You see depth of focus and rigorous skill on the medical wards, watching consultants pore over the small details in a patient’s notes, methodically analysing and assimilating all relevant data, from historical radiological scans, to recent changes in medication to past clinic letters – to produce a conclusion from tangible and intangible variables that a computer couldn’t hack.

There is administrative work in all of these examples, but the quantity of administration, or shallow work, is fractional in comparison to the quantity of deep focus and engagement. The ‘deep’ work is so rewarding that it itself has little cost, while the extra profit earned can cover the cost of the shallow work that follows. 

Just as shallow work contributes to career monotony and undermines well being, ‘Deep Work’ helps to build interest and investment. I believe that people working in medicine crave deep work. We have the ability to focus on a problem, understand its workings and implement a considered intervention. We need the opportunities to do so. If we can’t do this we don’t feel any more valuable than robots and will look elsewhere for application and purpose – time out of training, or an alternative career entirely. 

A tangent: Applying Newport’s ‘hard to replicate’ to medicine brings up a paradox.

A fundamental goal in medicine is to repeatedly save and improve lives. We don’t want to make this goal hard to replicate. To achieve ease of replicability, we are increasingly governed by guidelines and protocols that streamline and standardise treatment, with the simultaneous goals of improving patient care and the efficiency of the health-care service. The increasing dependence on guidelines defies the nature of ‘deep work’ by removing the freedom and focus that are inherent to creativity and problem solving. Not to say this is a bad thing – guidelines make complex and dangerous stuff simple to understand and to fix. Arguably, by making guidelines for these types of dangerous medical problems prevalent, we can free-up cognitive capacity to think about the complex stuff that don’t fit guidelines… but your judgement of the reality of this is up to you to decide. 

A ‘Deep Work’ approach is essential for learning new skills. 

One of the key tenets of the book is to ‘quickly master hard things’. The process of learning new skills and finessing old ones is central to a medical career. Just as the medical history and diagnosis is an art that is developed with practice, or that emotional intelligence and empathy is something that can develop with time and experience, medical success is also closely reliant on manual skills. The obvious example is of the progression of a junior surgeon up the ranks – learning to suture wounds closed or to hold the laparoscopic camera correctly, before being able to use a surgical scalpel. Deep Work is the application of intense focus to learn these skills in the most efficient way. There’s no way to avoid this requirement for focus – to succeed in medical or surgical training, you either have the ability to work deeply or you don’t.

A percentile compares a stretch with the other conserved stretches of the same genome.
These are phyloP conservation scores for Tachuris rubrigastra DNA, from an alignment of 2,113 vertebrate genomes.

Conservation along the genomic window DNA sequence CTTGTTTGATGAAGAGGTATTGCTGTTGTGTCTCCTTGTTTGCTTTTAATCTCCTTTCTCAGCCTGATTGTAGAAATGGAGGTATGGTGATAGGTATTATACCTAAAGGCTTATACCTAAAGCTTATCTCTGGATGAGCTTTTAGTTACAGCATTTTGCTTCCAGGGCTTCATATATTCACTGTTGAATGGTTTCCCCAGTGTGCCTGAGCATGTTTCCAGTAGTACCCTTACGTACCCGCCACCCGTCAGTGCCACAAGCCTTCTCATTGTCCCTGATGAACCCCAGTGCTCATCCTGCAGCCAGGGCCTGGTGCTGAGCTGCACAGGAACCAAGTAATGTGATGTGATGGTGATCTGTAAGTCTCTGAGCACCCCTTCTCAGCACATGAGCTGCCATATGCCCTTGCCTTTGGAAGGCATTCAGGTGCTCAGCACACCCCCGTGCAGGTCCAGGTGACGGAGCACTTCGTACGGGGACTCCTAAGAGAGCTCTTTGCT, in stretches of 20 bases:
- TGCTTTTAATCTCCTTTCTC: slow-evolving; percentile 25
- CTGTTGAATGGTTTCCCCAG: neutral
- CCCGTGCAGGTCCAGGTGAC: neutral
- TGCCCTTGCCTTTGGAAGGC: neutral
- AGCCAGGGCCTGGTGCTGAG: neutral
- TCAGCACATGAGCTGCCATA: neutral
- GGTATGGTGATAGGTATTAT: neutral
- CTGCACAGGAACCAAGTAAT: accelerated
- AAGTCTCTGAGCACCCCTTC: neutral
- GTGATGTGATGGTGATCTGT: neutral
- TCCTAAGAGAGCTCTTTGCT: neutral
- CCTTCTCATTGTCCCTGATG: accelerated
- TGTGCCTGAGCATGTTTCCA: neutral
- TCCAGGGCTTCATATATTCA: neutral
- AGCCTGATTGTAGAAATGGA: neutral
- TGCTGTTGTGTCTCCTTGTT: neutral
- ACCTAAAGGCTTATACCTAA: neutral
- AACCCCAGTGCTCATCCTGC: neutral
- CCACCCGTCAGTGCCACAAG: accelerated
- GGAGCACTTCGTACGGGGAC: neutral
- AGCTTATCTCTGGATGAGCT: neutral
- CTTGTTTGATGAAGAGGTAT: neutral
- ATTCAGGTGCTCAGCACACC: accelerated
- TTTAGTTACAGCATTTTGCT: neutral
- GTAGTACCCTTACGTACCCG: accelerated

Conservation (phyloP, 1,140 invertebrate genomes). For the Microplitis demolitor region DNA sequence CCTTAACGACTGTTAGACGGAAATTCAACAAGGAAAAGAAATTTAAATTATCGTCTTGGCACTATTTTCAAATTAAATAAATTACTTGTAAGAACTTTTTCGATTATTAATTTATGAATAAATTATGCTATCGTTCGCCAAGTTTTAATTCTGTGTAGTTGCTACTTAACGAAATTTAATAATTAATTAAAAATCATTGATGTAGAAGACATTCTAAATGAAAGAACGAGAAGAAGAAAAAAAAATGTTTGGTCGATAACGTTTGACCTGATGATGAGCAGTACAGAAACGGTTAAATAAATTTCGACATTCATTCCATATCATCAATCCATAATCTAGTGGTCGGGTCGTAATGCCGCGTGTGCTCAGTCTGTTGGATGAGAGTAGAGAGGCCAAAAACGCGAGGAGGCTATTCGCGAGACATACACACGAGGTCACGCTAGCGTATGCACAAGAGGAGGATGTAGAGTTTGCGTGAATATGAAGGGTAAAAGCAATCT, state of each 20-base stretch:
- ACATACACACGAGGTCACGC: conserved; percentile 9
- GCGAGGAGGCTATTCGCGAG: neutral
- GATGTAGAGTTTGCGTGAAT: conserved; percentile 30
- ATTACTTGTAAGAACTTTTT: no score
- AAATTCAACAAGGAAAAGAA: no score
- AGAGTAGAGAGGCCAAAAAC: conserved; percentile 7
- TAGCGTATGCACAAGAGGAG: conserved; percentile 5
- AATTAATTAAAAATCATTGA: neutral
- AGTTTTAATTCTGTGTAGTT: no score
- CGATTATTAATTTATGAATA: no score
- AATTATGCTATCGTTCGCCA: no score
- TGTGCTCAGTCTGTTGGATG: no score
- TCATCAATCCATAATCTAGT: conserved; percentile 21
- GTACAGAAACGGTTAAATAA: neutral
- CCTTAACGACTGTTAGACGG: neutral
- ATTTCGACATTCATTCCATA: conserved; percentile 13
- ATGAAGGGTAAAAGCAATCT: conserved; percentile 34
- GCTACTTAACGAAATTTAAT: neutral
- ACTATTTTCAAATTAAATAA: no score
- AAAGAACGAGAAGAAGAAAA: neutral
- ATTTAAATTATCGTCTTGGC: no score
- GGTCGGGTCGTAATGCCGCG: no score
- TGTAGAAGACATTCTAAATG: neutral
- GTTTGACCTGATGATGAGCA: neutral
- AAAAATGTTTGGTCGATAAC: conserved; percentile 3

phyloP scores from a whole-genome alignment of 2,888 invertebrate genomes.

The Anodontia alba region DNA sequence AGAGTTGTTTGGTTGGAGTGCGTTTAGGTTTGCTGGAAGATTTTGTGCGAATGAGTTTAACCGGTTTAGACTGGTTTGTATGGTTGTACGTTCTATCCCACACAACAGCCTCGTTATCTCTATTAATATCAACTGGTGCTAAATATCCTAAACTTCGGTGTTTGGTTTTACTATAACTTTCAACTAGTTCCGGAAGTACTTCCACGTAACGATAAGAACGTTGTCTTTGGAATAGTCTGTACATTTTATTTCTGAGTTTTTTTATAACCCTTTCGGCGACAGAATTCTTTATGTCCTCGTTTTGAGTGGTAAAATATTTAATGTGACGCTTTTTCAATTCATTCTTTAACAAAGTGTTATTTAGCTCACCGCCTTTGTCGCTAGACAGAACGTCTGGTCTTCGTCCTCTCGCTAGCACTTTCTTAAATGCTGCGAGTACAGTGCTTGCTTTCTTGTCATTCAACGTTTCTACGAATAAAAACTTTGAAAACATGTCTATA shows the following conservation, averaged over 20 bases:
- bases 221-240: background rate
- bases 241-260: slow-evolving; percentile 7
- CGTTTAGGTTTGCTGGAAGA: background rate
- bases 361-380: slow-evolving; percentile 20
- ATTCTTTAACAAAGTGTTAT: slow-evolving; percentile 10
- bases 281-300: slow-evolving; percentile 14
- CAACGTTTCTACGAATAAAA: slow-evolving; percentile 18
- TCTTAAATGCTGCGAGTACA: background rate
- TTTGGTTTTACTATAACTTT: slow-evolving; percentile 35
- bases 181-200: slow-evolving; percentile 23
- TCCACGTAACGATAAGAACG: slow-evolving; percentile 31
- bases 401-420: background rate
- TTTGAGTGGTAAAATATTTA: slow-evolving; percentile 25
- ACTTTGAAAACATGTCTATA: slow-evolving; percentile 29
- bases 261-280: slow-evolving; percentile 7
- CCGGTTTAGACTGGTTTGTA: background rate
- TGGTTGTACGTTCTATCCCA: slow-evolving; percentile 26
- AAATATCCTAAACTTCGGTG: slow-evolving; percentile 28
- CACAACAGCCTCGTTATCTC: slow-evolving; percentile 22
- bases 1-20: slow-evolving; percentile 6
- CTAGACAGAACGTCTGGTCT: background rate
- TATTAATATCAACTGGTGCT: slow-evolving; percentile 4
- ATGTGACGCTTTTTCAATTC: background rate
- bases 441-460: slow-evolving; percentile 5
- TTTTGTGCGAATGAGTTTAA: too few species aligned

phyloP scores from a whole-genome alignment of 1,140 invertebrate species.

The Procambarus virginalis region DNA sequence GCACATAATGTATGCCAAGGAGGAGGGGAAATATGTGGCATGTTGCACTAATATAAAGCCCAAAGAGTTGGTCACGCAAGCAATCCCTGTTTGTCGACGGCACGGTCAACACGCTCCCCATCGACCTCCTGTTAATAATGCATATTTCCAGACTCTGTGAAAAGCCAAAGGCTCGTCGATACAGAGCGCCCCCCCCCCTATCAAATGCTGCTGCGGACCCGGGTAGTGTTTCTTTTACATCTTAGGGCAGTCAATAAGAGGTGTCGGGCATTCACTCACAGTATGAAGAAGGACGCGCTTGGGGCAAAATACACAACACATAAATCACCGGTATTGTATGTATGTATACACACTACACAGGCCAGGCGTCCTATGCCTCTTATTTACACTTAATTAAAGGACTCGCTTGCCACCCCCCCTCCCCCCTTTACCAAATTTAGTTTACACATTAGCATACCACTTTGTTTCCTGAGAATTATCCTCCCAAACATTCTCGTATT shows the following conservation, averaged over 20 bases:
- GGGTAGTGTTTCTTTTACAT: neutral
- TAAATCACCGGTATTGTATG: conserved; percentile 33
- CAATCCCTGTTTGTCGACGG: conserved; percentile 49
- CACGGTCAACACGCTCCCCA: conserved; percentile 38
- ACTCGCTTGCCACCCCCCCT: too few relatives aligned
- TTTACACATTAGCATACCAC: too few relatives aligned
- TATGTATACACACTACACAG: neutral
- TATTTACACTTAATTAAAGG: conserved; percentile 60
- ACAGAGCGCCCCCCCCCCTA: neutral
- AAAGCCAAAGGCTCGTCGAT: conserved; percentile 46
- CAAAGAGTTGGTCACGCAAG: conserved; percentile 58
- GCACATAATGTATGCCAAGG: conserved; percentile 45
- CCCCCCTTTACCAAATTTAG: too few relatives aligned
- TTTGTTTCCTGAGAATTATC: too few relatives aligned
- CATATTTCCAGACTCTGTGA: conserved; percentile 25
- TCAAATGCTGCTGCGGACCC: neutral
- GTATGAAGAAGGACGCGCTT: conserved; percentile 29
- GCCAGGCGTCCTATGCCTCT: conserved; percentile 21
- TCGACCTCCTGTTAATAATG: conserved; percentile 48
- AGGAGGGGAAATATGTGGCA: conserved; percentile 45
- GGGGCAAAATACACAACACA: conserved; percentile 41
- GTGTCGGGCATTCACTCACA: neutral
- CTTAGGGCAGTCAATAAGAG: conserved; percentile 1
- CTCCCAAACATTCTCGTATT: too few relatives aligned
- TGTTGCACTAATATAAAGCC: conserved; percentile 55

We then use our new skills to fulfil the next requirement for modern ‘knowledge work’ careers – to ‘quickly produce at an elite level in both quality and speed’. This resonates particularly strongly with a career in medicine. At a fundamental level, high quality care for patients performed in an effective and efficient way should be the goal of every healthcare practitioner. Although it sounds cliche, to become the best doctor that one can be, we must be able to invest in one’s own career and skill-set. Dedicated focus, rather than a scattering of misplaced energy, is the way to do this. 

Deep Work is essential for carving out the career YOU want. 

Cal Newport often uses freelancers as his example for the group of workers for whom Deep Work is most crucial for survival in a world of ‘winner takes all’. Although every doctor could be supported somewhere within the UK’s national health service, there is still a strong application of Deep Work to medical career progression. The fact is, that if you want to apply to a niche area in Medicine or any other career, you have to compete with others who want the same position.

Here are my thoughts: Whether you want to be a brain surgeon or a GP with a special interest, you’ve got to be good. If you’re not medical, the principle still applies; you have to offer the same unique value and skills as Newport’s freelancers. You have to be good enough in a certain area to meet a threshold of recognition and appointability. 

What’s going to hold you back?

Non-committal, lack of focus and the absence of high quality, completed work.

Lots of effort can be expended into these areas, but they might not show many results for the investment. Although many small benefits to skills and knowledge were gained, the total sum of them doesn’t reach the threshold needed for recognition or appointability. In this way, I believe that having many small, less developed skills may close more doors than they open, resulting in a lack of choice for future careers.